3. Relieving symptoms of bloatingActivated charcoal can help relieve gas/flatulence, a common symptom of bloating. A 1981 study discovered that the charcoal could reduce the number of ‘flatus events’ – yes, farting – after a gas-producing meal,14 while a trial in 2003 found that activated charcoal could reduce gas and abdominal bloating.15 Although not all studies have found a similar effect, the European Food Safety Authority says there is enough evidence to show that activated charcoal can reduce ‘excessive intestinal gas accumulation’.16 Activated charcoal has also been studied for its potential effects on:17
- preventing hangovers
- improving kidney function
- reducing symptoms of fish odour syndrome, a metabolic syndrome that results in abnormal excretion of a particular chemical, for example in the breath, urine and sweat
How much activated charcoal is safe to take?There is no safe upper limit set for activated charcoal in the UK, but products often range from 25mg to 250mg.18 The EFSA recommends taking 1g at least 30 minutes before a meal, and 1g afterwards.19
Make sure you follow any instructions on the product packaging or label, and see your GP or a nutritionist if you have any concerns.
What are the side-effects of taking activated charcoal?
Although no serious side-effects have been reported after taking or using activated charcoal, you may experience nausea, black stools or constipation.Activated charcoal could also prevent you from absorbing any medications, so discuss this with your GP before you start taking it.20 Shop Supplements Advice is for information only and should not replace medical care. Please check with your GP before trying any remedies
Sources1. Jennifer Huizen. Medical News Today. What are the benefits of activated charcoal? 2. Kerry Torrens. BBC Good Food. What is activated charcoal and is it safe? 3. National Capital Poison Center. Activated charcoal 4. Neuvonen PJ. Clinical Pharmacokinetics of Oral Activated Charcoal in Acute Intoxications 5. Alina Petre. Healthline. What is activated charcoal good for?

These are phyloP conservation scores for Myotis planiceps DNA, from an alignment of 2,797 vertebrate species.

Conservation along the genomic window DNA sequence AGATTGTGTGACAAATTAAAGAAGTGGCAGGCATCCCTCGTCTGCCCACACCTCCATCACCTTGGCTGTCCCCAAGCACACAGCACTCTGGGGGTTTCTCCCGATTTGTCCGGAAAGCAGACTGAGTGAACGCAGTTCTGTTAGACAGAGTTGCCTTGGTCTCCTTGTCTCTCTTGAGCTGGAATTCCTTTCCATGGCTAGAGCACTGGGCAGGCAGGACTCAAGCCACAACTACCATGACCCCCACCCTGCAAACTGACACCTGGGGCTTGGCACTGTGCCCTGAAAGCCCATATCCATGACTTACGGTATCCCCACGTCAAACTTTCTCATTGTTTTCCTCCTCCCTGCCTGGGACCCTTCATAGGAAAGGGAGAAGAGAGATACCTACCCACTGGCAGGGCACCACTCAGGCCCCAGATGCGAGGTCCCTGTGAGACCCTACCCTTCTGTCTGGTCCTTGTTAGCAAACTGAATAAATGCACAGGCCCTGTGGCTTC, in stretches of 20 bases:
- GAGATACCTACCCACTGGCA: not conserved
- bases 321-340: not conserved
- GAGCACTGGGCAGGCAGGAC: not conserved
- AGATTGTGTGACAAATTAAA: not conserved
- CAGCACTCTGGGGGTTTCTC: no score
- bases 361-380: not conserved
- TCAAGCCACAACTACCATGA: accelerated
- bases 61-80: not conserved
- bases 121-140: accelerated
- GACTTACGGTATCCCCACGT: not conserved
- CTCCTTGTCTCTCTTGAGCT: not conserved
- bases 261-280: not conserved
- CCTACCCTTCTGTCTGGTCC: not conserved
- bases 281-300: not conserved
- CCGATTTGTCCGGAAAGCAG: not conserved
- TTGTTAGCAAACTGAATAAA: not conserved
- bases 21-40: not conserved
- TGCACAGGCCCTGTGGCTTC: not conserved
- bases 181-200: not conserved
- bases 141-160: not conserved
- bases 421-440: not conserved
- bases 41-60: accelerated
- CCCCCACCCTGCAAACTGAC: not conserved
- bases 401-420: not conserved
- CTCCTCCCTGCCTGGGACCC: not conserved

6. As Source 27. Juurlink DN. Activated charcoal for acute overdose: a reappraisal
8. As Source 49. Hultén BA, et al. Does alcohol absorb to activated charcoal? 10. Brooks JK, Bashirelahi N, Reynolds MA. Charcoal and charcoal-based dentifrices: A literature review 11. Mendhekar SY, et al. Formulation and evaluation of gel containing neem, turmeric, aloe vera, green tea and lemon extract with activated charcoal and honey 12. Kuusisto P, et al. Effect of activated charcoal on hypercholesterolaemia 13. Neuvonen PJ, et al. Activated charcoal in the treatment of hypercholesterolaemia: dose-response relationships and comparison with cholestyramine 14. Hall RG Jr, et al. Effects of orally administered activated charcoal on intestinal gas 15. Mann SN. Activated Charcoal Reduces Lactulose-Induced Breath Hydrogen in Patients with Excessive Gas and in Controls 16. European Food Safety Authority. Scientific Opinion on the substantiation of health claims related to activated charcoal and reduction of excessive intestinal gas accumulation (ID1938) and reduction of bloating (ID1938) pursuant to Article 13(1) of Regulation (EC) No. 1924/2006
17. As Source 518. RXList. Activated charcoal
19. As Source 1620. As Source 5